The answer to plummeting revenues and deteriorating relationships with end users in the fixed-line telephony market could possibly lie with the mobile industry. Efforts to emulate mobile functionality - in particular, to replicate the success of mobile SMS and develop fixed line messaging - could signal the comeback of fixed line operators.
The successful deployment of fixed line SMS is likely to set the stage for advancement of the fixed line MMS market as well. However, several challenges stand in the way of both markets achieving their full potential. For instance, while fixed line SMS and MMS have good technical functionality, it is the go-to-market approach taken by device manufacturers and operators that is expected to determine their future.
"The realisation of attractive revenues for both services relies on the fixed (and indeed mobile) operators' ability to define a set of unique service offerings and value propositions for the most appropriate target segments," notes Nathan Budd, Associate ICT Consultant at Frost & Sullivan. "Furthermore, it is the communication of these offers through the appropriate marketing vehicles that is likely to develop the initial market for the service."
While it is unlikely that fixed SMS will turn out to be a killer application and account for the bulk of the total SMS market, it does however mark a positive fight back by fixed line operators. Learning from past mistakes, operators have focused on building on the strengths of fixed line SMS service.
At present, fixed SMS has developed impressively into a niche service with optimistic growth indicators. Frost & Sullivan estimates the growth of fixed SMS traffic at between 15 and 20 per cent per month with subscriber numbers increasing on a similar scale. Western Europe is now thought to have almost three to five million active fixed SMS subscribers with many of these subscribers sending two to three messages a month. Moreover, several operators have already defined a heavy user base segment that averages 8 to 10 messages a month.
"The market has experienced the successful deployment of premium rate voting and application-based fixed SMS services. This continues to show signs of growth and is forecast to represent a significant proportion (20 to 30 per cent) of the revenues for the fixed SMS service in the next three to four years," adds Mr Budd.
Other positive trends include the commercial availability of a range of SMS (soon to be followed by MMS) enabled devices and the establishment of interoperability between a number of fixed, mobile and international networks. Driven by these trends, revenues are forecast to soar from about EUR 14 million in 2003 to nearly EUR 470 million in 2008.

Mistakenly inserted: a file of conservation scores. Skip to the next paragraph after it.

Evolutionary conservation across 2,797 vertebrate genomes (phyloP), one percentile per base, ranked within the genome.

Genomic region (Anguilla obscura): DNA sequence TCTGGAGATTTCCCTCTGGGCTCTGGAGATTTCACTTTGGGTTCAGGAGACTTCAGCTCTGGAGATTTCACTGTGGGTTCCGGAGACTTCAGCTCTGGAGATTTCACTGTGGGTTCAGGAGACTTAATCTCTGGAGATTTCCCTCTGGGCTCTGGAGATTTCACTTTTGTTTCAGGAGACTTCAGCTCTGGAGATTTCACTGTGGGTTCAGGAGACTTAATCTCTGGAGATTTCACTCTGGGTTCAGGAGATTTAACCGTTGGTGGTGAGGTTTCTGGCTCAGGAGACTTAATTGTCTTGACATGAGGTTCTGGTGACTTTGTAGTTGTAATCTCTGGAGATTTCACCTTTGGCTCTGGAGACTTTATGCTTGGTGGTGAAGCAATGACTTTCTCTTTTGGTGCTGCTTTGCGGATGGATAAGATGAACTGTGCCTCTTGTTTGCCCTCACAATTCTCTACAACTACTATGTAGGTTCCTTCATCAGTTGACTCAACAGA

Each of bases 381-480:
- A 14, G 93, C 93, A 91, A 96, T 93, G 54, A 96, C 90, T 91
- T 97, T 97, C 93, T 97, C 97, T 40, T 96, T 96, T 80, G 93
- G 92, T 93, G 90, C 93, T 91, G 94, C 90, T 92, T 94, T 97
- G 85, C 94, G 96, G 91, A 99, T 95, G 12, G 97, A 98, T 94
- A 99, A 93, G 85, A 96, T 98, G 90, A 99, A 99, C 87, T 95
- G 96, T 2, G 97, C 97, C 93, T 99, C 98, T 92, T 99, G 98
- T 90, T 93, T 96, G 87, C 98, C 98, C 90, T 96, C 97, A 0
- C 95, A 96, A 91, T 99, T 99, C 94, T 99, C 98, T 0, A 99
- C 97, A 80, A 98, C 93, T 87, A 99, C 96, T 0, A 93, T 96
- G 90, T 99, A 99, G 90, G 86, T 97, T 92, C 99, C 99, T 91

As fixed operators begin to make gains in the fixed SMS market, the market for fixed MMS is expected to follow suit. Telecom Italia and Deutsche Telekom have already deployed fixed MMS services at the start of this year, with other European incumbent and alternative operators accelerating plans to utilise MMS technology in the fixed environment.
"Core issues that are expected to dictate success in the fixed MMS market include interoperability, pricing, quality, reliability, user groups, value proposition creation, application generation, handset adoption and marketing," observes Mr Budd. By resolving these issues, Frost & Sullivan estimates market revenues to be over EUR 600 million by 2009, with a real capacity to generate even more.
Ultimately, two areas are expected to be critical to the successful development of the fixed SMS market - the rollout of new handsets to maximise the number of users and the integration of the service within the mobile environment. Promoting interconnectivity with the mobile industry through a mutually beneficial framework for both fixed and mobile operators is likely to undeniably aid in market development.
Determining strategies to tackle more variable issues such as service design, pricing, distribution and channel strategy are also expected to be key to the success of fixed line operators.
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Title: Fixed line SMS and the migration to multimedia messaging
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Published on: 12:00AM on 6th May 2004